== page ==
It has been a few years since Baroness‘ last album, and I have been waiting patiently for them to come out with their follow up to their magnum opus, Purple. Gold & Grey (we all thought it was going to be Orange, the album art is mostly orange, but I guess nothing rhymes with orange) completes the chromatic themes of Baroness’ lineup of albums, each a work of art unto its own. The album, however, on paper, checks all the boxes of a great work of art, but I think there is something fundamentally amiss. Despite my willingness to love this album and my readiness to accept the crazy and exploratory avenues that Baroness might take, I just wasn’t feeling it. This really bothered me and I had to listen to the album a few more times before I could even figure out why. I found out that there are a number of factors that kept me from fully enjoying this album, some of this rests on the band’s shoulders, but most of it might be out of Baroness’ control.
The first and most glaring problem was in the production. I feel like I am not alone in this as I researched around the web to see if other reviewers shared my opinion. It’s true. The album was produced, mixed and recorded in some overblown fashion where all the sounds come together to form a flat wall of audio. In many of the louder parts of the album, the music tends to bleed or wash out and that really robs us of those intense moments. This shouldn’t be the case, because upon analyzing the music in its various components, it should have a rich, warm depth to it that doesn’t translate through our speakers. That is a real shame because I feel like the band is doing its darndest to give us a great experience and it gets killed before they even had a chance.
The next problem is that John Baizley is trying really hard to make sure we like Gina Gleason. I fucking love Gina Gleason, and she is one of the pre-eminent guitar players of this generation. I had the pleasure of seeing Baroness live a few months ago in Seattle and watching Gleason play was the highlight of the whole show. It seems that either the band or their PR guys are trying to shove Gleason in our faces as if we would not accept her organically. If you look at all of the pictures and watch the music videos, Gleason gets most of the screen real estate as the publicity guys salivate at the marketability of the dynamic. Gleason is starting to become the band’s gimmick, and I don’t think this was the intention at the beginning. I propose that Baroness had to replace a member of the band that helped to make Purple, and there was this fear that the audience would not accept anyone else. Maybe they were afraid they were going to have a Cliff Burton/Jason Newstead situation on their hands, I’m not sure. Whatever their reasons, I commend their choice for recruiting such a vast talent as Gleason, but instead of playing it cool, they went full tilt. It almost feels exploitative.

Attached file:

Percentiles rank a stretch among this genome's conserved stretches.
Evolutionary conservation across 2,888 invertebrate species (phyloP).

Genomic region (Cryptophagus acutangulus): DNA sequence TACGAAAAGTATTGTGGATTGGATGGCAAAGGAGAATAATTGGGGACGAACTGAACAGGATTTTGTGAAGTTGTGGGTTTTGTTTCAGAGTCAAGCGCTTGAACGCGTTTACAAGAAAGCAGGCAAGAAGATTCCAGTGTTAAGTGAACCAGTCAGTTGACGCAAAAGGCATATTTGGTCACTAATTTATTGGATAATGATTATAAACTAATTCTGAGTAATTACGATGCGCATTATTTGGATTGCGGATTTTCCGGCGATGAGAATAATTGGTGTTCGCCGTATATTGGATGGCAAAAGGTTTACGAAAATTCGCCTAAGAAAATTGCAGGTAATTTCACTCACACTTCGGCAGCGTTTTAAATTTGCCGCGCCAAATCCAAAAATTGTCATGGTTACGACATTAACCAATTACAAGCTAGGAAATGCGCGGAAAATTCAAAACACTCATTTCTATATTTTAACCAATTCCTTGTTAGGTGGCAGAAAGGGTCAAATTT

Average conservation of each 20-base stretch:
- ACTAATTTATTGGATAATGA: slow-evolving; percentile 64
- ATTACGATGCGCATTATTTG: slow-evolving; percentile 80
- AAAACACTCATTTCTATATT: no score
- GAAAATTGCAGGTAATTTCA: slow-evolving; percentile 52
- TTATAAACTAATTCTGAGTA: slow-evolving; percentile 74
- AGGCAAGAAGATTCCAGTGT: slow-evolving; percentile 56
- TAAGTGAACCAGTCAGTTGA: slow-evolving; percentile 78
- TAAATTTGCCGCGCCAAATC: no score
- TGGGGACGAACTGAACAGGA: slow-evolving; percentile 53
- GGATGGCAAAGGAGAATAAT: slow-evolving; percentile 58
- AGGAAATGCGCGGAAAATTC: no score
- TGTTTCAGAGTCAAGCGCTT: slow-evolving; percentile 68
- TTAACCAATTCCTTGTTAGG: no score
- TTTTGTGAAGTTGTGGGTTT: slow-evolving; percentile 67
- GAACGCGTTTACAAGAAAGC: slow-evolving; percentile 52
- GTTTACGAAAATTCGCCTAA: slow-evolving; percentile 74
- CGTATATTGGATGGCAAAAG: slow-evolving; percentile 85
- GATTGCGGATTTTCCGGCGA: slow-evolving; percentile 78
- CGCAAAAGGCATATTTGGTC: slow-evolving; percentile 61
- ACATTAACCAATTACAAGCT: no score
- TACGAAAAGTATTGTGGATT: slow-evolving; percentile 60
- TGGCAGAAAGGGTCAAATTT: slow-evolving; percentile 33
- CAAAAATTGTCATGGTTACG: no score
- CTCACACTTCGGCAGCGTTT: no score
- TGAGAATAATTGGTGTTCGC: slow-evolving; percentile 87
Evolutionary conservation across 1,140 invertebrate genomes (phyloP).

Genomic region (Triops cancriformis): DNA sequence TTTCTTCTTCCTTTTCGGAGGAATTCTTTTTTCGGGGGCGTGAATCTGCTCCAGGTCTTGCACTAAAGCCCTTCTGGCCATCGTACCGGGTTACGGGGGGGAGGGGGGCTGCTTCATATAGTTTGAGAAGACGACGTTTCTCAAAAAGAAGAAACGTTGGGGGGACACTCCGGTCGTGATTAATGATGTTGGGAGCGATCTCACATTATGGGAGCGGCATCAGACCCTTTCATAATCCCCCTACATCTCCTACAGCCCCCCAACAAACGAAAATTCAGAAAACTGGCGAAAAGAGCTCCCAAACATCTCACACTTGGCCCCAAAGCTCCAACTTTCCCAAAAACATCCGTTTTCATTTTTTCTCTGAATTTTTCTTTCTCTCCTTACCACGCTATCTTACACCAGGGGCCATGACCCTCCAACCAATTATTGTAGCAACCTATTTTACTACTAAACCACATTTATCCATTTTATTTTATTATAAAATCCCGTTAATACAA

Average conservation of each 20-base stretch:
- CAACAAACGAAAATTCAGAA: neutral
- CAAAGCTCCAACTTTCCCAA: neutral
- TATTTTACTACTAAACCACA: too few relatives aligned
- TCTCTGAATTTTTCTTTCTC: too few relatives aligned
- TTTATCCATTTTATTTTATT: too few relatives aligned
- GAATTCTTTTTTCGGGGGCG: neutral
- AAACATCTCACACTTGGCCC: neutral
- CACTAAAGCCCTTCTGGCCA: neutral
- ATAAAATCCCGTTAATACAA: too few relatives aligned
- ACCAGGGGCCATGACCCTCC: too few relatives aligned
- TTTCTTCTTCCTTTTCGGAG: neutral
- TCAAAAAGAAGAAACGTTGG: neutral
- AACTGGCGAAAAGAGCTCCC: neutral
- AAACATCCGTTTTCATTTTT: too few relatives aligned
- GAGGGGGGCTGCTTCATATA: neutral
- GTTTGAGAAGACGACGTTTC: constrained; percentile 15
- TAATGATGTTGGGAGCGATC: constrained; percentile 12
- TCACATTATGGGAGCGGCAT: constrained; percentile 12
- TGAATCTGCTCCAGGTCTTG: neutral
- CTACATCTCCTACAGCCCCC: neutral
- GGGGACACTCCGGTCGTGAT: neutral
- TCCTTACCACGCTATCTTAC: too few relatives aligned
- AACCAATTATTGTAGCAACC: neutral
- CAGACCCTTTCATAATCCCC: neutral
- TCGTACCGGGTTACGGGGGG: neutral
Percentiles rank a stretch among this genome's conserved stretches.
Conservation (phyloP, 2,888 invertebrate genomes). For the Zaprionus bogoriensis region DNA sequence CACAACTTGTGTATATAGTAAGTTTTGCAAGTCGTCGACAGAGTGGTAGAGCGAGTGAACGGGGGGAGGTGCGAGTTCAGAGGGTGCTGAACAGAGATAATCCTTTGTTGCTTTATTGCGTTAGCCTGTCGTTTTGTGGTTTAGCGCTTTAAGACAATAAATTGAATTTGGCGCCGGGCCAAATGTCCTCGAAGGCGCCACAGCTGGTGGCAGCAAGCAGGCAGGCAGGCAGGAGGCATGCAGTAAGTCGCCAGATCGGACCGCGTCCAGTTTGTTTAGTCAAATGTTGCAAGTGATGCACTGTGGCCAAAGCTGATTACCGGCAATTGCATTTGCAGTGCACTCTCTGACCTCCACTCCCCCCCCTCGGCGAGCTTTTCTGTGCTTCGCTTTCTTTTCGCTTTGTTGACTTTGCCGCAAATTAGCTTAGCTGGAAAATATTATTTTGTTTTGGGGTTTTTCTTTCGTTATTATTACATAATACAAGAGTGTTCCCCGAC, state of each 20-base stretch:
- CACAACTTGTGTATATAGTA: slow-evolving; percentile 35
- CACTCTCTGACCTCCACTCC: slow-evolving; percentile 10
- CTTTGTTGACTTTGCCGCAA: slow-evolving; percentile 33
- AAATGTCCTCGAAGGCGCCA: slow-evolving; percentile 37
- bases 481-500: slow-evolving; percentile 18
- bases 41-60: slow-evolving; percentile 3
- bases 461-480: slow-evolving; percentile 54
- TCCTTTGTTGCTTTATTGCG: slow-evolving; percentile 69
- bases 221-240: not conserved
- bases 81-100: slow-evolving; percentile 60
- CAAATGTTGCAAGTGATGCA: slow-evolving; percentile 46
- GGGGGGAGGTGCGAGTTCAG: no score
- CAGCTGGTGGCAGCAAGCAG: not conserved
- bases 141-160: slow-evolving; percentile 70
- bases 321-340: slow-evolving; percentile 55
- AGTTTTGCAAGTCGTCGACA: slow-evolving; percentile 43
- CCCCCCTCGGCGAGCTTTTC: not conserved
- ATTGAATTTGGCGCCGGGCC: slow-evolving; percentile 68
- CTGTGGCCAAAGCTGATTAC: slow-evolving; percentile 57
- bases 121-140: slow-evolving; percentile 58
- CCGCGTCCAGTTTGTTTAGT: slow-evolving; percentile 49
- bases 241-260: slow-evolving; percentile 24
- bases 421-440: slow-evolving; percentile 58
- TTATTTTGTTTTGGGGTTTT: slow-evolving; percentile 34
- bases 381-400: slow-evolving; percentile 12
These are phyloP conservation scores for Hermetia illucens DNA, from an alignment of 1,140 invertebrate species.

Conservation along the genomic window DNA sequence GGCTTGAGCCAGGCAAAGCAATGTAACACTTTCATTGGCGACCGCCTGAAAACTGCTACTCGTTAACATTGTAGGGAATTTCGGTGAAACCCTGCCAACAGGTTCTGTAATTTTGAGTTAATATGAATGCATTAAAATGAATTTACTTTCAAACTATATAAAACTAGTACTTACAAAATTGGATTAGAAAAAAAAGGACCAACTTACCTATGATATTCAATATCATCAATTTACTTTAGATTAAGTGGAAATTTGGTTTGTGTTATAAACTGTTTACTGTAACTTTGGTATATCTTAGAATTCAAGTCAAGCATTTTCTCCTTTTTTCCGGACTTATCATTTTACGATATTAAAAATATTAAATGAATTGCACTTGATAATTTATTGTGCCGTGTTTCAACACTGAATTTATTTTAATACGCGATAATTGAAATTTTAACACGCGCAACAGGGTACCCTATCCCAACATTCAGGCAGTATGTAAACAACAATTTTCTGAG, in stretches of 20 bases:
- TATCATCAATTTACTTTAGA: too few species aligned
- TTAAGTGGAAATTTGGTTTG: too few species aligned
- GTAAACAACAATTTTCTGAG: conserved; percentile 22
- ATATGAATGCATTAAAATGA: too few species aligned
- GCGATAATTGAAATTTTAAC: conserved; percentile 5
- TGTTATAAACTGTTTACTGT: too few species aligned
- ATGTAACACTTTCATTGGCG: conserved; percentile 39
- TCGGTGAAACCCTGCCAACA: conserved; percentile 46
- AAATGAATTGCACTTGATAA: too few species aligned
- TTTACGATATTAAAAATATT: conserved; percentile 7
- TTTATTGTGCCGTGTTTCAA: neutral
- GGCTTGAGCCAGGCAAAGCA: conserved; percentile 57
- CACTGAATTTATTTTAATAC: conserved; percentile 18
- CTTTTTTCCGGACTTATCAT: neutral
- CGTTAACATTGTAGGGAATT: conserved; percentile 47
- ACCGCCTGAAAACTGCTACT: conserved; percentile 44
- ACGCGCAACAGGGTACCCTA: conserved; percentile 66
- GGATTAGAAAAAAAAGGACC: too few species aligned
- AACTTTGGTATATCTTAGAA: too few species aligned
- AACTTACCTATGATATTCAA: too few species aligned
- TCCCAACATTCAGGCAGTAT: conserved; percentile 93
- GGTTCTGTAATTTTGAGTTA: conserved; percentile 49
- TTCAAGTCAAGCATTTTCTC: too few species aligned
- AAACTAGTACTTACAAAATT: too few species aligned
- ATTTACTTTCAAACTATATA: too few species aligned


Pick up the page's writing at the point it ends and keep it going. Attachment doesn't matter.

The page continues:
There is another major reason why I can’t fully appreciate Gold and Grey. That is, Big Business came out with The Beasts You Are in April 2019 and that album, which is in the same genre as Baroness, will completely overshadow anything that comes out this year. I was able to see Big Business play at the Crocodile last year and they BLEW MY FUCKING MIND! The main difference between these two bands is the drummer. Listening to Gold & Grey, I felt that the drums were monolithic, and there was a lot of playing it safe. There is an exception when Sebastian Thomson threw in about 2.5 seconds of a blast beat, but it is nothing compared to Coady Willis going HAM on a drum kit for two and a half hours straight. I still have The Beasts You Are playing heavily in my wheelhouse this year and Baroness didn’t have what it takes to unseat them.
All in all, I still very much love Baroness, and I like Gold & Grey. However, I don’t think I’ll be memorizing it as I did with Purple. Perhaps my previous comment about the color choice can act as a metaphor in some way. The colors gold and grey are cool, they are pretty hipstery and trendy, gold and grey are sound institutions. They should have gone with Orange, a color that has its own beauty but no one really thinks of it that way. Making Orange would have been more daring, more of a challenge, it demands risk and perseverance. Gold will always have value and grey comes with experience and timely wisdom. Gold and grey are safety, orange a danger. The choice of colors reflects the music and perhaps that’s the greatest reason I can’t totally get behind this album.
Hey, don’t take my word for it, go listen to it yourself! And be sure to check out Baroness live in concert coming to a venue near you!
Born and raised in San Diego California, I grew up loving the action horror and sci-fi genres. The first R rated film I saw was Predator back when I was 8 years old. Aliens blew me away as a youngster and I made a M41-A pulse rifle out of paper towel rolls and rubber bands. I ran around for hours avoiding face huggers and blasting xenomorphs in my back yard and I am bringing that big imagination to Nevermore Horror.